Campus Ministry

Dahlgren Chapel in spring


Guided by Georgetown’s Catholic and Jesuit tradition, with its abiding commitment to interreligious collaboration, Campus Ministry equips students to lead lives of deeper meaning, belonging, and purpose.


Mass on Tuesday & Thursday at 12:05 p.m. in St. Ignatius Chapel (Med/Dent 1st floor, SW).  The last service for the school year is Thurs., May 30, and services will resume on Thurs., Aug. 1.

For main campus religious services, see the Campus Ministry religious services schedule

Chaplains & Staff

Fr. James M. Shea, S.J. joined the Office of Campus Ministry as Catholic Chaplain at the Georgetown University Medical Center in August 2021.

Prior to joining Georgetown, Fr. Shea served as Pastor at St. Peter’s Catholic Church in Charlotte, N.C. from 2015-2021, the Provincial Superior of the Maryland Province of the Society of Jesus from 2008-2014, and as Pastor at Holy Trinity Catholic Church in Washington, D.C. from 2004-2008.

Fr. Shea is not entirely new to the GUMC community: from 1989-1996 he was Director of the Pastoral Care Department at Georgetown University Hospital, and from 1996-2004 he was Director of Medical Center Ministry at GUMC. Fr. Shea is a member, and Certified Supervisor, of the National Association of Catholic Chaplains (NACC), and a member, and supervisor of clinical pastoral education, for the Association for Clinical Pastoral Education.

Jewish Chaplain

Rabbi Daniel Schaefer is the Interim Director for Jewish Life. In this role, he oversees the Jewish Life program and supervises the Jewish Life staff team to foster a welcoming, dynamic, and supportive Jewish community at Georgetown. Rabbi Schaefer is excited to build relationships with students and connect around issues of ethics, social justice, and mental and emotional wellness. He is passionate about building pluralistic Jewish communities, making Torah accessible to everyone, and engaging in interfaith dialogue. He offers one-on-one supportive rabbinic counseling and leads Shabbat and holiday services throughout the year. Originally from Connecticut, Rabbi Schaefer graduated with a BA in History from Stanford University and wrote his honors thesis on early 20th-century American Judaism. He earned his MA in Jewish Studies and received ordination from the Rabbinical School of Hebrew College. Before becoming a rabbi, he worked as an entrepreneur and ghostwriter, guided students at a therapeutic wilderness program, and served in AVODAH: The Jewish Service Corps. He has studied at Mechon Hadar, the Hartman Institute, the Jewish Theological Seminary, and Hebrew Union College. In his free time, he loves writing, basketball, and hiking in the woods with his dog Ruby.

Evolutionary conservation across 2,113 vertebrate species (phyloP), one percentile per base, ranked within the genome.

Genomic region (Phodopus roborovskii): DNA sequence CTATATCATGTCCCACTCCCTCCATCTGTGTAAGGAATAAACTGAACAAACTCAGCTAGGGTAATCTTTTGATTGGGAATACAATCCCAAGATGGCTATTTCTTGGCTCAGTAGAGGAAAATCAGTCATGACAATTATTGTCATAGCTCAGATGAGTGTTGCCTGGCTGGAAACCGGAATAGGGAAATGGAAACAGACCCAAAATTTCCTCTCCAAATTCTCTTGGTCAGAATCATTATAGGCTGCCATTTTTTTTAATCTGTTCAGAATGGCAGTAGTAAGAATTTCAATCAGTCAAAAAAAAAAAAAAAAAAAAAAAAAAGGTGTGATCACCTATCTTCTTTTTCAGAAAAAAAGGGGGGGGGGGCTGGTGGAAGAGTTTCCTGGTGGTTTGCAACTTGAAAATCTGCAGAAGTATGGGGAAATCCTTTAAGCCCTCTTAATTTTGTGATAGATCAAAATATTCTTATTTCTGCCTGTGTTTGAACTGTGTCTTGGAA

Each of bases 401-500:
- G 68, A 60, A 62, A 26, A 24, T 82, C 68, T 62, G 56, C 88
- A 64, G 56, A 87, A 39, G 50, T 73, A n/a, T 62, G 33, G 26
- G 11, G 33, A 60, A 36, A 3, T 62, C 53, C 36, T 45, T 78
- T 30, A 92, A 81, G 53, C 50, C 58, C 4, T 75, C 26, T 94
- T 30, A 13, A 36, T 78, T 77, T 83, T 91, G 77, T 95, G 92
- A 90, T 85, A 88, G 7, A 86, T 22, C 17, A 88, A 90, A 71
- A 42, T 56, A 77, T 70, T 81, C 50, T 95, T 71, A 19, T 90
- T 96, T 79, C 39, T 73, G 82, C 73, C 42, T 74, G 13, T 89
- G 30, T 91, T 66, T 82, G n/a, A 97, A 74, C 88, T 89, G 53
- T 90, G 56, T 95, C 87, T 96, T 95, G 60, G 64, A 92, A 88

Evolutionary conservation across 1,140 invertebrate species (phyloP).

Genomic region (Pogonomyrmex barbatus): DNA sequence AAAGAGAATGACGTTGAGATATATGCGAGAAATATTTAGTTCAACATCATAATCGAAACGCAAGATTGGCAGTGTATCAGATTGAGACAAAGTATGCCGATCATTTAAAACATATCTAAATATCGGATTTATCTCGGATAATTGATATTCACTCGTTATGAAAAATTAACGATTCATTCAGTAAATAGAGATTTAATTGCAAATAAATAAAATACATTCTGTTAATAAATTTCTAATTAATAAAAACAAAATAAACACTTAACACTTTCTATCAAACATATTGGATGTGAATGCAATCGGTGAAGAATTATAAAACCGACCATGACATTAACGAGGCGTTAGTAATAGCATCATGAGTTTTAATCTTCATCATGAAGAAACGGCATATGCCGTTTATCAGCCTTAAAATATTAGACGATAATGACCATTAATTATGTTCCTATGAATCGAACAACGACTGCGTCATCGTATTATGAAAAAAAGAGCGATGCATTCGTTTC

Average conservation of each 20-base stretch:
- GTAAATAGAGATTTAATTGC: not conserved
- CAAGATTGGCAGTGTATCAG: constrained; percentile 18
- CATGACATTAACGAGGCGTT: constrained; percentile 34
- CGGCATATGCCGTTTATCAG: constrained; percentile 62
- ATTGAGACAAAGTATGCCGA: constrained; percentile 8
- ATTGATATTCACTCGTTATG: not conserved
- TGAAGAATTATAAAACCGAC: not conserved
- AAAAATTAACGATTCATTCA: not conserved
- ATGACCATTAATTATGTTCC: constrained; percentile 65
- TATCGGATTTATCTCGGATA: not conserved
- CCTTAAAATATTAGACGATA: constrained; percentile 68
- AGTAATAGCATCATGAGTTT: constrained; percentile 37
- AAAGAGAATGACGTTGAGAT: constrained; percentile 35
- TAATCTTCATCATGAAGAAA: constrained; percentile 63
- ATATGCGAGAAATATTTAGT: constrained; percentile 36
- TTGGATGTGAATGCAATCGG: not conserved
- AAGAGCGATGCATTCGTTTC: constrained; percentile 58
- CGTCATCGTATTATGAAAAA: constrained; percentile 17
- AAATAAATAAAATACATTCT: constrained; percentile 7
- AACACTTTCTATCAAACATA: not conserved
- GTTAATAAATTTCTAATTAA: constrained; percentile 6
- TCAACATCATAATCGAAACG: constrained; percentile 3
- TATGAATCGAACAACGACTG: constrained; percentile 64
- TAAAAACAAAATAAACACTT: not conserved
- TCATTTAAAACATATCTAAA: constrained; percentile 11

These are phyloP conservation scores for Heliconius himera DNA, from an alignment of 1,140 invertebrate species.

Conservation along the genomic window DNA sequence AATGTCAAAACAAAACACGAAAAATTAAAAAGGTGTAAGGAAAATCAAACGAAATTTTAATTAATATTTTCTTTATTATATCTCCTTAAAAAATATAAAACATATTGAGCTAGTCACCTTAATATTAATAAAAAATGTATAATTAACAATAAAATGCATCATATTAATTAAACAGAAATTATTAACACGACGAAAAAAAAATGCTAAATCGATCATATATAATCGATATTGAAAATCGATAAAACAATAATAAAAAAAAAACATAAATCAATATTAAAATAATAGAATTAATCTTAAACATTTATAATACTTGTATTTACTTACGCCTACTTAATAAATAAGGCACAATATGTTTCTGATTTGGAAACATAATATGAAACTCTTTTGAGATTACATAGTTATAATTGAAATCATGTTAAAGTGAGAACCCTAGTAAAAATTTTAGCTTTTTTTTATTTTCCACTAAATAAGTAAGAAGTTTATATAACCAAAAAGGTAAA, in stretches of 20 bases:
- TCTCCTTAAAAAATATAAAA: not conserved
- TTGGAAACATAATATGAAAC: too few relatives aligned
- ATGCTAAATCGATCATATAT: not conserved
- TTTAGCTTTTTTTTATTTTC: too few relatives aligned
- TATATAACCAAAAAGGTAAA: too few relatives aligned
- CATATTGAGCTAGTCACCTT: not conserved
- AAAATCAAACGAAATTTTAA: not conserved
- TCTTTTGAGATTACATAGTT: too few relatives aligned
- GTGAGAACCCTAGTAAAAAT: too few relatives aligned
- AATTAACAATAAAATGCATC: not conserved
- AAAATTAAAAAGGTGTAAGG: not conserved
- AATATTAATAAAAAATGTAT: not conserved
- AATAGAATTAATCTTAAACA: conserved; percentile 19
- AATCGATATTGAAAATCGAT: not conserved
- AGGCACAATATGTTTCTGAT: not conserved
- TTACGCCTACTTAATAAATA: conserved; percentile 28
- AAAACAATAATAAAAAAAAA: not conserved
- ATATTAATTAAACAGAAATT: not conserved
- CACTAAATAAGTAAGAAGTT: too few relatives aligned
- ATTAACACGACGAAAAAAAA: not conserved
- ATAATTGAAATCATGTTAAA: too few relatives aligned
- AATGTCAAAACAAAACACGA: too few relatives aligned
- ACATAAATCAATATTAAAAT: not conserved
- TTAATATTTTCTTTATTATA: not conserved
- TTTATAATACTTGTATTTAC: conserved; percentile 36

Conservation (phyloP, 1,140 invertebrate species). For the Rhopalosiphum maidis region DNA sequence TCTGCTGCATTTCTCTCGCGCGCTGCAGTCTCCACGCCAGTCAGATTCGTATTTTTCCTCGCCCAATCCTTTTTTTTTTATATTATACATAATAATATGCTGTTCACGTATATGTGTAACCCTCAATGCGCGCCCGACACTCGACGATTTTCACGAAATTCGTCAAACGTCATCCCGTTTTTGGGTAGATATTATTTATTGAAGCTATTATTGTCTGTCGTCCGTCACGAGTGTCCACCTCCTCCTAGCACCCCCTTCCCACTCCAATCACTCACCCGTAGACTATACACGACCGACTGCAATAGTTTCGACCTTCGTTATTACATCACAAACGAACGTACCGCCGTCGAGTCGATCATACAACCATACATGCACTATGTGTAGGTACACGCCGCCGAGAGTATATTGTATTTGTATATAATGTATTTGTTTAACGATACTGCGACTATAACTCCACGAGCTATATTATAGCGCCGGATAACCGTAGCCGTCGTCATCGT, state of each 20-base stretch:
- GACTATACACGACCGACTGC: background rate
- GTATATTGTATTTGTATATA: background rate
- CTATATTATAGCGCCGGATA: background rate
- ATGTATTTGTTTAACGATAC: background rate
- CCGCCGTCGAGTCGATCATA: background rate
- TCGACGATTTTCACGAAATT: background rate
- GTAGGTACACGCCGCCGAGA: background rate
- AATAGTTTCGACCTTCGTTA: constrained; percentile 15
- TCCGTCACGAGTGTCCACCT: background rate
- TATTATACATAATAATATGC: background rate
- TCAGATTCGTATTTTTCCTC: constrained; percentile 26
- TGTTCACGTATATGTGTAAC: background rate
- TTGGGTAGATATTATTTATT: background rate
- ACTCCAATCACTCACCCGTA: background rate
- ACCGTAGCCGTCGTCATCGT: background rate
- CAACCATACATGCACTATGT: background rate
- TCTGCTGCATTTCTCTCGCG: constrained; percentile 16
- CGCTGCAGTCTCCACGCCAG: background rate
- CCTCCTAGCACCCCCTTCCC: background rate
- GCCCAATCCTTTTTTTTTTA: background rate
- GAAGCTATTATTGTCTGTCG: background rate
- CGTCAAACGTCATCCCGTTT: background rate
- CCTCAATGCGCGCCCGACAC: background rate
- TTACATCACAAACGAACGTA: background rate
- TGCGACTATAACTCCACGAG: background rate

Muslim Chaplain

Imam Yahya Hendi is the Director for Muslim Life at Georgetown University, the first American university to hire a full-time Muslim Chaplain. Imam Hendi is also the Imam of the Islamic Society of Fredrick and is the Muslim Chaplain at the National Naval Medical Center in Bethesda, MD. He servers as a member and the spokesperson of the Islamic Jurisprudence Council of North America. He is an adjunct faculty member at McDaniel College in Westminster, MD. Imam Hendi holds a Master’s degree in Comparative Religions from Hartford Seminary in Connecticut and is currently working on his Ph.D. in Comparative Religion. In May 2002, Imam Hendi was selected by Hartford Seminary to receive its annual “James Gettemy Significant Ministry Award” for his dedication to his Ministry and for his work to promote peace-building between people of different religions.